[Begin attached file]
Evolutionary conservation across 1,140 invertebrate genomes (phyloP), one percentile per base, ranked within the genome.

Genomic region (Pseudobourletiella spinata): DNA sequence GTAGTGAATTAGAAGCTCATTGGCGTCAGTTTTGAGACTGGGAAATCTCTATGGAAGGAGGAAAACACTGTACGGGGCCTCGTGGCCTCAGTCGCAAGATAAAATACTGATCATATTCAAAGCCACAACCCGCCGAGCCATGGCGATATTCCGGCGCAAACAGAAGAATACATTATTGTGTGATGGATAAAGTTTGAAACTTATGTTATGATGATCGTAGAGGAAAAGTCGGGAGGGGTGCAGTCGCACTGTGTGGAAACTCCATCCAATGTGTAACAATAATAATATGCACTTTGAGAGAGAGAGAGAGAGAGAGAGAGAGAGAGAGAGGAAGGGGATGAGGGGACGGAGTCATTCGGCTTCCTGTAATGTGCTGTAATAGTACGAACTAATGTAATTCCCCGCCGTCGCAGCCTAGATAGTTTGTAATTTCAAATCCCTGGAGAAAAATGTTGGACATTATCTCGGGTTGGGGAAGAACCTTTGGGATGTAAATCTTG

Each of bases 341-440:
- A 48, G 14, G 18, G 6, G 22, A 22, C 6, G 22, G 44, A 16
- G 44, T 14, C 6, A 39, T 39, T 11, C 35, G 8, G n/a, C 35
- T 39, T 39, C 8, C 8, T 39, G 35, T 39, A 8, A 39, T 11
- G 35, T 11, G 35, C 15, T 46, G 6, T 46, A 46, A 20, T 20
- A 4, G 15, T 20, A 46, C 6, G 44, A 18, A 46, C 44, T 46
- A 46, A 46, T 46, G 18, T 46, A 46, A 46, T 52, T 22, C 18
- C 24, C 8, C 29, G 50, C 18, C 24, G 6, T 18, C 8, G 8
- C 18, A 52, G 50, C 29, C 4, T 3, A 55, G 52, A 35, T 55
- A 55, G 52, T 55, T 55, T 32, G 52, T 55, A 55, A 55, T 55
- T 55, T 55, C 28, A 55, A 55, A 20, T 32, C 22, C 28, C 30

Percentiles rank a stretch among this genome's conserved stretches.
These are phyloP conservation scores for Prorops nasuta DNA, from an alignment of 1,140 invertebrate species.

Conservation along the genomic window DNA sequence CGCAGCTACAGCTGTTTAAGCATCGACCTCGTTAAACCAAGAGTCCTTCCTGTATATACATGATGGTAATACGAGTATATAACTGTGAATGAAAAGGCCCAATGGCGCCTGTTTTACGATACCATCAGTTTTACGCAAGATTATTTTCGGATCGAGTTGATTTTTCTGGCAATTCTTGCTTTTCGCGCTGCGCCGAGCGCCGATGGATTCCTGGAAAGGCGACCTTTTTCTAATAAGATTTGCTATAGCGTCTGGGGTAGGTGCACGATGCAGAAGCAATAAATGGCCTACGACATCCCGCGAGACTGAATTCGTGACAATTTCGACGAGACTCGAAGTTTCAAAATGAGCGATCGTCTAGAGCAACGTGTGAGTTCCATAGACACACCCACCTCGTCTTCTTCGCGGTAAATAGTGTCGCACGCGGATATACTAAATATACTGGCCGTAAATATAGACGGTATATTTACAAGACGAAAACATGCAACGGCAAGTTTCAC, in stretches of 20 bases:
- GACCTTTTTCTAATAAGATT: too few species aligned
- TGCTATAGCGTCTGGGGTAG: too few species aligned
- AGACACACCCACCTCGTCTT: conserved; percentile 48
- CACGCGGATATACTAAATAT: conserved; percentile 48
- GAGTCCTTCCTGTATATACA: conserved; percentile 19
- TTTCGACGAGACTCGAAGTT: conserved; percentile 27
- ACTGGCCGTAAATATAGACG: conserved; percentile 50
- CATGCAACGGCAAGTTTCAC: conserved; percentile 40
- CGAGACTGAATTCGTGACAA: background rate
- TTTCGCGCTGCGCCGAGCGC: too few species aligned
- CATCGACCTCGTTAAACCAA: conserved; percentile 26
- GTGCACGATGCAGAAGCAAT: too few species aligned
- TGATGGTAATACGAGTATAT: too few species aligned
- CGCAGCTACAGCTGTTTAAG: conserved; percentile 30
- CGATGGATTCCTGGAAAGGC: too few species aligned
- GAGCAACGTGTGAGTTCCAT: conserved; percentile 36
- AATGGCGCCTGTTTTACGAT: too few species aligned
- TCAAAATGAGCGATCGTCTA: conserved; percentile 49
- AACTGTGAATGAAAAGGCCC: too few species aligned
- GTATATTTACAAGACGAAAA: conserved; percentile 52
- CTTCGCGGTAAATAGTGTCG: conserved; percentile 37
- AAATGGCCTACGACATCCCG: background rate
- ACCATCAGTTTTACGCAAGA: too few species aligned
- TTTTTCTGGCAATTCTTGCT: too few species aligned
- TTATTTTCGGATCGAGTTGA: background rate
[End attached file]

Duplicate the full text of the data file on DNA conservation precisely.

Evolutionary conservation across 1,140 invertebrate genomes (phyloP), one percentile per base, ranked within the genome.

Genomic region (Pseudobourletiella spinata): DNA sequence GTAGTGAATTAGAAGCTCATTGGCGTCAGTTTTGAGACTGGGAAATCTCTATGGAAGGAGGAAAACACTGTACGGGGCCTCGTGGCCTCAGTCGCAAGATAAAATACTGATCATATTCAAAGCCACAACCCGCCGAGCCATGGCGATATTCCGGCGCAAACAGAAGAATACATTATTGTGTGATGGATAAAGTTTGAAACTTATGTTATGATGATCGTAGAGGAAAAGTCGGGAGGGGTGCAGTCGCACTGTGTGGAAACTCCATCCAATGTGTAACAATAATAATATGCACTTTGAGAGAGAGAGAGAGAGAGAGAGAGAGAGAGAGAGGAAGGGGATGAGGGGACGGAGTCATTCGGCTTCCTGTAATGTGCTGTAATAGTACGAACTAATGTAATTCCCCGCCGTCGCAGCCTAGATAGTTTGTAATTTCAAATCCCTGGAGAAAAATGTTGGACATTATCTCGGGTTGGGGAAGAACCTTTGGGATGTAAATCTTG

Each of bases 341-440:
- A 48, G 14, G 18, G 6, G 22, A 22, C 6, G 22, G 44, A 16
- G 44, T 14, C 6, A 39, T 39, T 11, C 35, G 8, G n/a, C 35
- T 39, T 39, C 8, C 8, T 39, G 35, T 39, A 8, A 39, T 11
- G 35, T 11, G 35, C 15, T 46, G 6, T 46, A 46, A 20, T 20
- A 4, G 15, T 20, A 46, C 6, G 44, A 18, A 46, C 44, T 46
- A 46, A 46, T 46, G 18, T 46, A 46, A 46, T 52, T 22, C 18
- C 24, C 8, C 29, G 50, C 18, C 24, G 6, T 18, C 8, G 8
- C 18, A 52, G 50, C 29, C 4, T 3, A 55, G 52, A 35, T 55
- A 55, G 52, T 55, T 55, T 32, G 52, T 55, A 55, A 55, T 55
- T 55, T 55, C 28, A 55, A 55, A 20, T 32, C 22, C 28, C 30

Percentiles rank a stretch among this genome's conserved stretches.
These are phyloP conservation scores for Prorops nasuta DNA, from an alignment of 1,140 invertebrate species.

Conservation along the genomic window DNA sequence CGCAGCTACAGCTGTTTAAGCATCGACCTCGTTAAACCAAGAGTCCTTCCTGTATATACATGATGGTAATACGAGTATATAACTGTGAATGAAAAGGCCCAATGGCGCCTGTTTTACGATACCATCAGTTTTACGCAAGATTATTTTCGGATCGAGTTGATTTTTCTGGCAATTCTTGCTTTTCGCGCTGCGCCGAGCGCCGATGGATTCCTGGAAAGGCGACCTTTTTCTAATAAGATTTGCTATAGCGTCTGGGGTAGGTGCACGATGCAGAAGCAATAAATGGCCTACGACATCCCGCGAGACTGAATTCGTGACAATTTCGACGAGACTCGAAGTTTCAAAATGAGCGATCGTCTAGAGCAACGTGTGAGTTCCATAGACACACCCACCTCGTCTTCTTCGCGGTAAATAGTGTCGCACGCGGATATACTAAATATACTGGCCGTAAATATAGACGGTATATTTACAAGACGAAAACATGCAACGGCAAGTTTCAC, in stretches of 20 bases:
- GACCTTTTTCTAATAAGATT: too few species aligned
- TGCTATAGCGTCTGGGGTAG: too few species aligned
- AGACACACCCACCTCGTCTT: conserved; percentile 48
- CACGCGGATATACTAAATAT: conserved; percentile 48
- GAGTCCTTCCTGTATATACA: conserved; percentile 19
- TTTCGACGAGACTCGAAGTT: conserved; percentile 27
- ACTGGCCGTAAATATAGACG: conserved; percentile 50
- CATGCAACGGCAAGTTTCAC: conserved; percentile 40
- CGAGACTGAATTCGTGACAA: background rate
- TTTCGCGCTGCGCCGAGCGC: too few species aligned
- CATCGACCTCGTTAAACCAA: conserved; percentile 26
- GTGCACGATGCAGAAGCAAT: too few species aligned
- TGATGGTAATACGAGTATAT: too few species aligned
- CGCAGCTACAGCTGTTTAAG: conserved; percentile 30
- CGATGGATTCCTGGAAAGGC: too few species aligned
- GAGCAACGTGTGAGTTCCAT: conserved; percentile 36
- AATGGCGCCTGTTTTACGAT: too few species aligned
- TCAAAATGAGCGATCGTCTA: conserved; percentile 49
- AACTGTGAATGAAAAGGCCC: too few species aligned
- GTATATTTACAAGACGAAAA: conserved; percentile 52
- CTTCGCGGTAAATAGTGTCG: conserved; percentile 37
- AAATGGCCTACGACATCCCG: background rate
- ACCATCAGTTTTACGCAAGA: too few species aligned
- TTTTTCTGGCAATTCTTGCT: too few species aligned
- TTATTTTCGGATCGAGTTGA: background rate